How to Make a Pantalone Mask

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My book How to Make Masks! is now officially published, and it’s available on To celebrate, I put together the first of a short series of videos so you can see the actual process I use to create the masks in the book.

Pantalone is one of the characters in the Italian Commedia del Arte tradition. A Venetian mask called the Bauta, which appears in the book, is made in almost exactly the same way.

Today’s video shows how to make the positive mold over a mask form, using modeling clay (I like to use Super Sculpey). In the next day or two I’ll make another video showing how to make the fast-setting paper mache paste. I’ll use the paste along with large pieces of super-strong shop towels to add two layers of paper mache over the mold we make in today’s video. When that’s dry I’ll make a third video showing how I finish the masks.

So – just in time for Fat Tuesday, here’s my YouTube video about how to make a mask:

If you missed the other videos in this series, you can find them here – How to Make a Mask, Part 2, and How to Make a Mask, Part 3.

72 thoughts on “How to Make a Pantalone Mask”

  1. Hi Jonni,

    I’m using your techniques to make a scarecrow mask and crow mask. I was unable to find a large form that would fit my husband, so I was wondering if you could explain how you made the custom one you used in the demo?

    Thank you!

    • Hi Robin. You can see the entire process if you go to my book’s page on amazon and sign in to your account. Then you can go to that chapter and read the instructions there. I don’t think I’ve ever put the photos of that process on the blog. It’s kind of a messy way of doing it, and I used the foil and tape just to keep the plaster of Paris from coming in direct contact with my face. However, lots of people make mask forms just with the plaster bandages applied directly to their face, and you can see a great video showing the process here:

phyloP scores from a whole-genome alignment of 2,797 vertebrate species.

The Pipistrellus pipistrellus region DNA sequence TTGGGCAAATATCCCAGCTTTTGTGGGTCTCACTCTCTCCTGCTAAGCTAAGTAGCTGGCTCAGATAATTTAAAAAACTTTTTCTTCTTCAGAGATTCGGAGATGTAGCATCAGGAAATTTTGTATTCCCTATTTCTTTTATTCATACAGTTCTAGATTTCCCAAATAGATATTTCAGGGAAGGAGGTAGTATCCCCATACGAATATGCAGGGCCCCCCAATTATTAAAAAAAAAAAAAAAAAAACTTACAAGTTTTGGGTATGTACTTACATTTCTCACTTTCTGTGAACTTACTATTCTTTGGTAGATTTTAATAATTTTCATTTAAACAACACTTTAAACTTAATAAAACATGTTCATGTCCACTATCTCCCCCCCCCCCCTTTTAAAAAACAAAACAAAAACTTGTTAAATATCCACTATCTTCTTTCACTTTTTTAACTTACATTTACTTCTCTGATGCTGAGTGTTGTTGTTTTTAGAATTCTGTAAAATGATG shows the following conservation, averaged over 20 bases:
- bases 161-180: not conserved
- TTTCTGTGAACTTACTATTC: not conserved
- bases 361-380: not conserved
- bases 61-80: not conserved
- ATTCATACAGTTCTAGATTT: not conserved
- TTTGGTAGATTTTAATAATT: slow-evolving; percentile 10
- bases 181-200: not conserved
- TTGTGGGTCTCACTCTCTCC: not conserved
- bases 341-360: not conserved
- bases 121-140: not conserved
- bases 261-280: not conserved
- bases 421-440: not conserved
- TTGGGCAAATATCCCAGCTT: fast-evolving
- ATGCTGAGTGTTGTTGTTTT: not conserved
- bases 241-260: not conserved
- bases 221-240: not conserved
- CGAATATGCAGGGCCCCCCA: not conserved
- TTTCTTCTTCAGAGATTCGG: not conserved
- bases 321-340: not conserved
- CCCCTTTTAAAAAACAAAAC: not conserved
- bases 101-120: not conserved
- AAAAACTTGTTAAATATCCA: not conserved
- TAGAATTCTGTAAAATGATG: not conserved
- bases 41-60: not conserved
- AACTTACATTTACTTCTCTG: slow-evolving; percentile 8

Don’t forget the Vaseline! And I hope you’ll show us your mask when it’s done.

  2. Hi, Jonni!
    Just wanted to drop a quick line to say thanks for the site, your videos, and your books! I love the mask book, and have purchased the other 3 books for my kids for Christmas. I flipped through them upon receiving them, and they are just as fantastic as the mask book!
    I’m currently neck deep in a paper mache project (due this weekend, yikes!), for my daughter. She decided she wants to be Maleficent for our church Halloween “trick or trunk” this year. (Parents decorate their car trunks, and the kids go around the parking lot from trunk to trunk trick or treating for candy. Makes for a nice, safe trick or treat since you know who’s giving what, and know where it comes from. I still remember the scares from when I was a kid of rumors of people putting razor blades in apples or other nasty things in trick or treat items, so this way is much better and safer for the younger crowd.) Anyway, I made paper mache horns and talons for the wingtips using the methods found in your mask book, and also after crawling this site and the internet for ideas. They seem to be turning out quite well, considering it is my first time doing paper mache since I was in grade school using newspaper and nasty flour goop layered over balloons. I’ll post a pic of the costume once complete. But wanted to give a big thanks for your methods making it possible!
    Also, on a slightly unrelated note, during my crawling around on the ‘net, I discovered someone on Flickr who has some amazing masks that he scuplts. They are quite inspirational to me, and I thought I’d share with everyone here. He appears to have a plaster head that he scuplts clay onto, and uses the cheap, brown, “gas-station bathroom” -type paper towels with glue for the mache. He’s got some really great forms out there, and I was amazed that he uses very similar techniques to yours! Anyway, here’s the link to his Flickr account. Hope you enjoy like I did!!
    Thanks again!
    – Adam

    • Hi Adam. What a great idea for a Halloween party – and I can’t wait to see the costume when it’s done. I hope your daughter has a great time.